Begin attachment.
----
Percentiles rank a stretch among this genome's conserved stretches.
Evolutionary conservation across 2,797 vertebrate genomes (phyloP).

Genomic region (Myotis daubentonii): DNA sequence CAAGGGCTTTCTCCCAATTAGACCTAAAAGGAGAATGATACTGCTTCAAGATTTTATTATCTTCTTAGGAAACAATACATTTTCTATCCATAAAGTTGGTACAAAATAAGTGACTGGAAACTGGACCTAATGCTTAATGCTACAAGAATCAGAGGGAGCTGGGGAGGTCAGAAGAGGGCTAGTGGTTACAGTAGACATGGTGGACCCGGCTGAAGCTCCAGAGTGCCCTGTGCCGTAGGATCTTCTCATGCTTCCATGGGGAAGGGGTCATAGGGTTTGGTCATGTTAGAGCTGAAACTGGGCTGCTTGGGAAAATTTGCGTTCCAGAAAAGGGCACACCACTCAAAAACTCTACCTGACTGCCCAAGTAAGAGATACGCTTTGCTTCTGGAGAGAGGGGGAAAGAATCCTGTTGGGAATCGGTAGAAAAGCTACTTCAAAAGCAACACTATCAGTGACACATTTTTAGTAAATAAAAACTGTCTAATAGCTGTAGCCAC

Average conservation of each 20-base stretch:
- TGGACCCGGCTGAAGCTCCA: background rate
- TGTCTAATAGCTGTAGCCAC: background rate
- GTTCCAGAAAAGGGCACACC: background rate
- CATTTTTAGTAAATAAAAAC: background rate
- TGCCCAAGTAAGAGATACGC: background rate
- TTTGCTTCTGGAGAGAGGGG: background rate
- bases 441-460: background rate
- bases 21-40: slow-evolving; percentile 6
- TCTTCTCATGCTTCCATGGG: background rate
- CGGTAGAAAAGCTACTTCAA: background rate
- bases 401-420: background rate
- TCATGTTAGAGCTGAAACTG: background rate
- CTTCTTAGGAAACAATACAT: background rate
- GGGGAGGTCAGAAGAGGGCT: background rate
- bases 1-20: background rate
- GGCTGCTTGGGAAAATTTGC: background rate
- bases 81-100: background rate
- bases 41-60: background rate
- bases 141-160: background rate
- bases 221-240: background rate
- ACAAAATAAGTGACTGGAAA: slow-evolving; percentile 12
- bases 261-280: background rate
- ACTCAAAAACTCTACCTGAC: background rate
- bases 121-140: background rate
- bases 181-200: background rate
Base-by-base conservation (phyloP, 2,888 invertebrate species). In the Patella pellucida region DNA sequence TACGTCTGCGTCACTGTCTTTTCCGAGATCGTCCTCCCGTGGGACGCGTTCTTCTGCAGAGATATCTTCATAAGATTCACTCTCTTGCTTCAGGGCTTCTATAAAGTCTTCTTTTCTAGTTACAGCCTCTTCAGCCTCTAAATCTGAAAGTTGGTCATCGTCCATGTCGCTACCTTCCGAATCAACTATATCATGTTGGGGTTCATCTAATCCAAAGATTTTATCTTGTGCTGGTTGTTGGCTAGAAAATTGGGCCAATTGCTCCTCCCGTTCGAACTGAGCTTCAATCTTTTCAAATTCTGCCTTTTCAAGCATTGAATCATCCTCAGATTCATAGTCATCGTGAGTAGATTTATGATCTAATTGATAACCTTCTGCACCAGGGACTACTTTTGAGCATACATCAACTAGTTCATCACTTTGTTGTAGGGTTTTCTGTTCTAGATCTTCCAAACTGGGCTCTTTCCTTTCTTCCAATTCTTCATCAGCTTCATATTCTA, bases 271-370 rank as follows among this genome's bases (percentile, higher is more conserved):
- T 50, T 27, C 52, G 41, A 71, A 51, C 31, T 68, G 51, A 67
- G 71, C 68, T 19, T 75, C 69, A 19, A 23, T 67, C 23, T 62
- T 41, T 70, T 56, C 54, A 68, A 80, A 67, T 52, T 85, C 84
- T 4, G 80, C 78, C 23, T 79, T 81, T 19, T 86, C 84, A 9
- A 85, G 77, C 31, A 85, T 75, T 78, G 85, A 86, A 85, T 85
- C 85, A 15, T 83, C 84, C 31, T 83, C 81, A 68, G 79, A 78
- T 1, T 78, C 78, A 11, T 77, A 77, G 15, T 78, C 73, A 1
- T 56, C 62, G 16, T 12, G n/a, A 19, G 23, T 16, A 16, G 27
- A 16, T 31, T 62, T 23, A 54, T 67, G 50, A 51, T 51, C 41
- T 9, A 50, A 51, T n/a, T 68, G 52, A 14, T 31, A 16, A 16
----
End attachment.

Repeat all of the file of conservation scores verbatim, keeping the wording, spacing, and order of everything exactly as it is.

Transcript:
Percentiles rank a stretch among this genome's conserved stretches.
Evolutionary conservation across 2,797 vertebrate genomes (phyloP).

Genomic region (Myotis daubentonii): DNA sequence CAAGGGCTTTCTCCCAATTAGACCTAAAAGGAGAATGATACTGCTTCAAGATTTTATTATCTTCTTAGGAAACAATACATTTTCTATCCATAAAGTTGGTACAAAATAAGTGACTGGAAACTGGACCTAATGCTTAATGCTACAAGAATCAGAGGGAGCTGGGGAGGTCAGAAGAGGGCTAGTGGTTACAGTAGACATGGTGGACCCGGCTGAAGCTCCAGAGTGCCCTGTGCCGTAGGATCTTCTCATGCTTCCATGGGGAAGGGGTCATAGGGTTTGGTCATGTTAGAGCTGAAACTGGGCTGCTTGGGAAAATTTGCGTTCCAGAAAAGGGCACACCACTCAAAAACTCTACCTGACTGCCCAAGTAAGAGATACGCTTTGCTTCTGGAGAGAGGGGGAAAGAATCCTGTTGGGAATCGGTAGAAAAGCTACTTCAAAAGCAACACTATCAGTGACACATTTTTAGTAAATAAAAACTGTCTAATAGCTGTAGCCAC

Average conservation of each 20-base stretch:
- TGGACCCGGCTGAAGCTCCA: background rate
- TGTCTAATAGCTGTAGCCAC: background rate
- GTTCCAGAAAAGGGCACACC: background rate
- CATTTTTAGTAAATAAAAAC: background rate
- TGCCCAAGTAAGAGATACGC: background rate
- TTTGCTTCTGGAGAGAGGGG: background rate
- bases 441-460: background rate
- bases 21-40: slow-evolving; percentile 6
- TCTTCTCATGCTTCCATGGG: background rate
- CGGTAGAAAAGCTACTTCAA: background rate
- bases 401-420: background rate
- TCATGTTAGAGCTGAAACTG: background rate
- CTTCTTAGGAAACAATACAT: background rate
- GGGGAGGTCAGAAGAGGGCT: background rate
- bases 1-20: background rate
- GGCTGCTTGGGAAAATTTGC: background rate
- bases 81-100: background rate
- bases 41-60: background rate
- bases 141-160: background rate
- bases 221-240: background rate
- ACAAAATAAGTGACTGGAAA: slow-evolving; percentile 12
- bases 261-280: background rate
- ACTCAAAAACTCTACCTGAC: background rate
- bases 121-140: background rate
- bases 181-200: background rate
Base-by-base conservation (phyloP, 2,888 invertebrate species). In the Patella pellucida region DNA sequence TACGTCTGCGTCACTGTCTTTTCCGAGATCGTCCTCCCGTGGGACGCGTTCTTCTGCAGAGATATCTTCATAAGATTCACTCTCTTGCTTCAGGGCTTCTATAAAGTCTTCTTTTCTAGTTACAGCCTCTTCAGCCTCTAAATCTGAAAGTTGGTCATCGTCCATGTCGCTACCTTCCGAATCAACTATATCATGTTGGGGTTCATCTAATCCAAAGATTTTATCTTGTGCTGGTTGTTGGCTAGAAAATTGGGCCAATTGCTCCTCCCGTTCGAACTGAGCTTCAATCTTTTCAAATTCTGCCTTTTCAAGCATTGAATCATCCTCAGATTCATAGTCATCGTGAGTAGATTTATGATCTAATTGATAACCTTCTGCACCAGGGACTACTTTTGAGCATACATCAACTAGTTCATCACTTTGTTGTAGGGTTTTCTGTTCTAGATCTTCCAAACTGGGCTCTTTCCTTTCTTCCAATTCTTCATCAGCTTCATATTCTA, bases 271-370 rank as follows among this genome's bases (percentile, higher is more conserved):
- T 50, T 27, C 52, G 41, A 71, A 51, C 31, T 68, G 51, A 67
- G 71, C 68, T 19, T 75, C 69, A 19, A 23, T 67, C 23, T 62
- T 41, T 70, T 56, C 54, A 68, A 80, A 67, T 52, T 85, C 84
- T 4, G 80, C 78, C 23, T 79, T 81, T 19, T 86, C 84, A 9
- A 85, G 77, C 31, A 85, T 75, T 78, G 85, A 86, A 85, T 85
- C 85, A 15, T 83, C 84, C 31, T 83, C 81, A 68, G 79, A 78
- T 1, T 78, C 78, A 11, T 77, A 77, G 15, T 78, C 73, A 1
- T 56, C 62, G 16, T 12, G n/a, A 19, G 23, T 16, A 16, G 27
- A 16, T 31, T 62, T 23, A 54, T 67, G 50, A 51, T 51, C 41
- T 9, A 50, A 51, T n/a, T 68, G 52, A 14, T 31, A 16, A 16